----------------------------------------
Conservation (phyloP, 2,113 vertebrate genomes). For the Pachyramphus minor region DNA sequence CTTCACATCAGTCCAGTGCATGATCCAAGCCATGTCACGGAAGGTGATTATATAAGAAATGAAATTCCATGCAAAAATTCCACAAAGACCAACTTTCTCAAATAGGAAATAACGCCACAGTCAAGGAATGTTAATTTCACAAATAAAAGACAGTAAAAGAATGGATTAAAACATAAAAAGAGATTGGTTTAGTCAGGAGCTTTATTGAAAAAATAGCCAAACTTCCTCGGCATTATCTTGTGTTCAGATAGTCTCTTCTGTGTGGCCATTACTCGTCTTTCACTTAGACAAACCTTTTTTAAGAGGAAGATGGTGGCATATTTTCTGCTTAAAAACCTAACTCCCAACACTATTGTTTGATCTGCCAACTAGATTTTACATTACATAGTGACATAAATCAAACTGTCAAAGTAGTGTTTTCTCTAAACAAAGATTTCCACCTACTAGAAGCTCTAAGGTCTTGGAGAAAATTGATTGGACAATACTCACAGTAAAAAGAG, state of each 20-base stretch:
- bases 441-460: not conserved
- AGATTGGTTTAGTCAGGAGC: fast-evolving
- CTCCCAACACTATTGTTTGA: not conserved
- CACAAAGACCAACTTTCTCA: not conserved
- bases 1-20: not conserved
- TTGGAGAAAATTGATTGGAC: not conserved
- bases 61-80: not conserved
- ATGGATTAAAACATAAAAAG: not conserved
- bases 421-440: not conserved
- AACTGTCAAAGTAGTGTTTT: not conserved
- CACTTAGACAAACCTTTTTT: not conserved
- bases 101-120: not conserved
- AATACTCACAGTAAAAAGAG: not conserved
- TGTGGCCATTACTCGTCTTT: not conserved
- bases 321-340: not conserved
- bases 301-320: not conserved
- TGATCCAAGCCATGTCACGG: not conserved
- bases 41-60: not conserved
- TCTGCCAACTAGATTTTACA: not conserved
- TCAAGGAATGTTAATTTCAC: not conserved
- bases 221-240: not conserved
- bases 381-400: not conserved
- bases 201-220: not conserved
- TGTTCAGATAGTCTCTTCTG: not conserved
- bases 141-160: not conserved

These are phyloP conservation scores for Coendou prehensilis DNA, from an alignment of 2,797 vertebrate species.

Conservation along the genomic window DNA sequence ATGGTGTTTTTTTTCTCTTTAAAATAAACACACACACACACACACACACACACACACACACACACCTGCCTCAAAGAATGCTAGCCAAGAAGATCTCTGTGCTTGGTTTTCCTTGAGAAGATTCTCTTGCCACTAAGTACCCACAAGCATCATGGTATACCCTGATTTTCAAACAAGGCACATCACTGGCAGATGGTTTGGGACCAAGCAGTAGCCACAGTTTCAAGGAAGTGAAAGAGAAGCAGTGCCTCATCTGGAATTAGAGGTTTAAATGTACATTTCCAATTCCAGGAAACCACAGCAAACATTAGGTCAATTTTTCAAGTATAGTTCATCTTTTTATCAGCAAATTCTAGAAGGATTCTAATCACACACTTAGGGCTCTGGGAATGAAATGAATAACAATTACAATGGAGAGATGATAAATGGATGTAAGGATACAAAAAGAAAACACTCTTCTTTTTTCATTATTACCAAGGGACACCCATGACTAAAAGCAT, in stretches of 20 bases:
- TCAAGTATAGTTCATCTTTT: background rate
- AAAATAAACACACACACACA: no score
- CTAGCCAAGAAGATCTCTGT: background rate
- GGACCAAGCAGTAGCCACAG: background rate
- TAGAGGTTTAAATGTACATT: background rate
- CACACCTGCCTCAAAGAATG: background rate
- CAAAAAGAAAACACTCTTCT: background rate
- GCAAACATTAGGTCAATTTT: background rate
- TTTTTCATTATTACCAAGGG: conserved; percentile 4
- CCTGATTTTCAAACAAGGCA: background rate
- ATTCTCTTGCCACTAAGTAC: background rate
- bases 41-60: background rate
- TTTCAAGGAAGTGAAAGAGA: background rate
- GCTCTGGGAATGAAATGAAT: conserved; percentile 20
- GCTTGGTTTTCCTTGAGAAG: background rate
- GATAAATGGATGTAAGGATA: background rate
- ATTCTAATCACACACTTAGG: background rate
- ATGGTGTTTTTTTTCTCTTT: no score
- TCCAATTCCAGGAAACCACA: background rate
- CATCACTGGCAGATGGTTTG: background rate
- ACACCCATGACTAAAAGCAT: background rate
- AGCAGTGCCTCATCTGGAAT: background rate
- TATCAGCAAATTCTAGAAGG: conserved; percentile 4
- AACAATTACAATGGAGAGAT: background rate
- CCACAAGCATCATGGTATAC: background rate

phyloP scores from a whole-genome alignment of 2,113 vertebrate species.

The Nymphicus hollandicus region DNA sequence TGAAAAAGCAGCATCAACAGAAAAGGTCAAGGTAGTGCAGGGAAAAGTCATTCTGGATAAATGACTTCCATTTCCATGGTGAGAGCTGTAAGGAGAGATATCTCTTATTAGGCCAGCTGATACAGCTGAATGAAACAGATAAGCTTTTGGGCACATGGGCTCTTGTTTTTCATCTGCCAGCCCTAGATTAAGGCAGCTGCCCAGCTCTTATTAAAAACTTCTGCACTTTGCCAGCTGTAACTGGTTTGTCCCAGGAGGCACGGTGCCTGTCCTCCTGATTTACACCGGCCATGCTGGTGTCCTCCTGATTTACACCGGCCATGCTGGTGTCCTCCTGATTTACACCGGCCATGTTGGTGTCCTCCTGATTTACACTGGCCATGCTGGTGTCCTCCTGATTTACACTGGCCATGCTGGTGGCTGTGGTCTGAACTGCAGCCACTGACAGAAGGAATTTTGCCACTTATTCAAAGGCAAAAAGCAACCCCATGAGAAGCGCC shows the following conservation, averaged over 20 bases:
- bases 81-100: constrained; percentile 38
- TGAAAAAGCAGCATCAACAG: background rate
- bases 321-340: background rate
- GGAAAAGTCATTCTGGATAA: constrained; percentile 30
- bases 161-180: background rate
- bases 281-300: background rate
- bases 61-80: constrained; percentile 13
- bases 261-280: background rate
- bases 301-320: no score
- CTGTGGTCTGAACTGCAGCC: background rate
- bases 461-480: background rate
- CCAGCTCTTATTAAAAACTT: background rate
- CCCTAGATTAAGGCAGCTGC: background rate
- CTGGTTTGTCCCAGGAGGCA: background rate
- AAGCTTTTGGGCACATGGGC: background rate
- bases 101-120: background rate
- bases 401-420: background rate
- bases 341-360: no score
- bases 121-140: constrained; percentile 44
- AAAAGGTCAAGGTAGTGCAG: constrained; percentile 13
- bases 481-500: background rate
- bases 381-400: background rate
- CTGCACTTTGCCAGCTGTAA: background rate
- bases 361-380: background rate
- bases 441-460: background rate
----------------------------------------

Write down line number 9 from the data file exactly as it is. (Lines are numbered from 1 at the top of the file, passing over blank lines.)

- ATGGATTAAAACATAAAAAG: not conserved